Circumcision is Not a Spectator Sport

When Jewish baby boys are eight days old, they get circumcised. This comes from Genesis 17:11-12.

In Jewish tradition, there is a public circumcision ceremony called a Bris or a Brit Milah, where the parents of the baby invite their family, friends, and congregation to watch their son’s foreskin get cut off. Some people also pay photographers and videographers to document the occasion.

I don’t have any brothers, and I was so young when we left our Jewish community, so this wasn’t even on my radar, until I started dating my ex husband, and his Mom showed me his baby albums, beaming as she showed me the MULTIPLE pages of photos from his Bris, which I thought was really weird. Why do I need to look at photos of my boyfriend’s penis from when he was a baby?!

Why does ANYONE need to look at your or anyone’s infant son’s penis?

Yes, God said to have your sons circumcised at eight days old, but doesn’t say to have an audience. Why can’t it be done discreetly? It’s a covenant between the baby and The Lord. Not the baby, The Lord, and the entire congregation.

So, yes, have your sons circumcised at eight days old, but don’t invite an audience, and don’t have pictures or video taken. It’s creepy.

Inscribe These Words Inside of a Box You Bought from Etsy

Let’s talk about mezuzahs. A mezuzah is a small box/case that contains a prayer called the Shema, and gets nailed to your doorframe. This entire tradition is taken from Deuteronomy 6:4-9, where it says to write/inscribe these words on the doorposts of your house and on your gates.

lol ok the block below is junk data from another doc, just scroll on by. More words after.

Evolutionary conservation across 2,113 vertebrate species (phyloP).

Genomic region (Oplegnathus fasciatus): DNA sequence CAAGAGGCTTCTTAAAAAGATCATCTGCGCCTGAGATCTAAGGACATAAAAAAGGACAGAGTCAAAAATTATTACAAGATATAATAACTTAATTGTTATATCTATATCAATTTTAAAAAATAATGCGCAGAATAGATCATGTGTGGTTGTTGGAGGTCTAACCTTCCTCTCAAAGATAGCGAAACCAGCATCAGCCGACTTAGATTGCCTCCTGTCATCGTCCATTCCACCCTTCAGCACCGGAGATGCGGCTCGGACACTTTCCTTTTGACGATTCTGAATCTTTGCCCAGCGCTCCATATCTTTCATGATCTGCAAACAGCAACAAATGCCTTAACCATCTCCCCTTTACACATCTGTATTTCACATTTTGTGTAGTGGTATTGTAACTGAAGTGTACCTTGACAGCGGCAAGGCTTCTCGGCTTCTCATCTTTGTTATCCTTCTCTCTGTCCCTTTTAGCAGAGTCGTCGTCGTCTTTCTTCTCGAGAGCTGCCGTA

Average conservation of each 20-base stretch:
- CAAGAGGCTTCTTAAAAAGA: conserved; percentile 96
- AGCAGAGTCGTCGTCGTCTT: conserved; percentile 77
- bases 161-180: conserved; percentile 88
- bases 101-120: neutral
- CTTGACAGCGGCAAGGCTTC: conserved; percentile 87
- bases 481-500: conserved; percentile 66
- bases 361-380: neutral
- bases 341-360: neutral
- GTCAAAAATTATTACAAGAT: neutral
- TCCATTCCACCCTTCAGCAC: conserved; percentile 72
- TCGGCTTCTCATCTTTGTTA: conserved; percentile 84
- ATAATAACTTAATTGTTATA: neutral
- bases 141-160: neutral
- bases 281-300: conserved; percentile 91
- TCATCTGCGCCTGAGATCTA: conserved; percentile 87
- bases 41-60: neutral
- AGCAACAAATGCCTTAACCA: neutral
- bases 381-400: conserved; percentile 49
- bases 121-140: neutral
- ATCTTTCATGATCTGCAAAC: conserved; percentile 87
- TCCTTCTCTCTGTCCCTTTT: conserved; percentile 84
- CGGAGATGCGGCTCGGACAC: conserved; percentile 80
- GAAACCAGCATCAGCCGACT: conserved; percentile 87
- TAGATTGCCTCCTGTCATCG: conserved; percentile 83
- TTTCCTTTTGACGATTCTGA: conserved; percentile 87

Somehow this turned into writing the words on a scroll and putting it in a decorative box you can buy from Etsy or a Judaica shop, and charging $$$$$ for them, and charging even more if you want the scroll to be ‘certified Kosher,’ and you can only affix it with nails, and it has to be on a certain angle, and it has to be on a certain side of the doorframe, and it has to be on the upper 1/3 of the doorframe, and it has to go on every room of your house EXCEPT THE BATHROOM.

Problem is, it doesn’t say these things in The Bible. It simply says to write the words on your doorframes and your gates.

So why are we not literally taking a Sharpie and writing these words on our doorframes??

The blessing you are supposed to say when affixing the mezuzah translates to saying God commanded us to affix the mezuzah. But guess what. God did not command us to affix a mezuzah. What He did do is command us to write the words on our doorframes and gates.

Now, if you’re in a season of renting or living in someone else’s home, and you’re not in a position to be able to write on the doorframes, another thing to consider is to write it on paper and put the paper on the doorframes, but we should be the ones writing these words on the doorframes of our residences, and not buying a scroll from someone else.

“Hear O Israel, the Lord our God, the Lord is one. Love Adonai your God with all your heart and with all your soul and with all your strength. These words, which I am commanding you today, are to be on your heart. You are to teach them diligently to your children, and speak of them when you sit in your house, when you walk by the way, when you lie down and when you rise up. Bind them as a sign on your hand, they are to be as frontlets between your eyes, and write them on the doorposts of your house and on your gates.”
‭‭Deuteronomy‬ ‭6‬:‭4‬-‭9‬ ‭TLV‬‬

Warning: Remove Label

Christian? Messianic? Do these words matter? Are they interchangeable?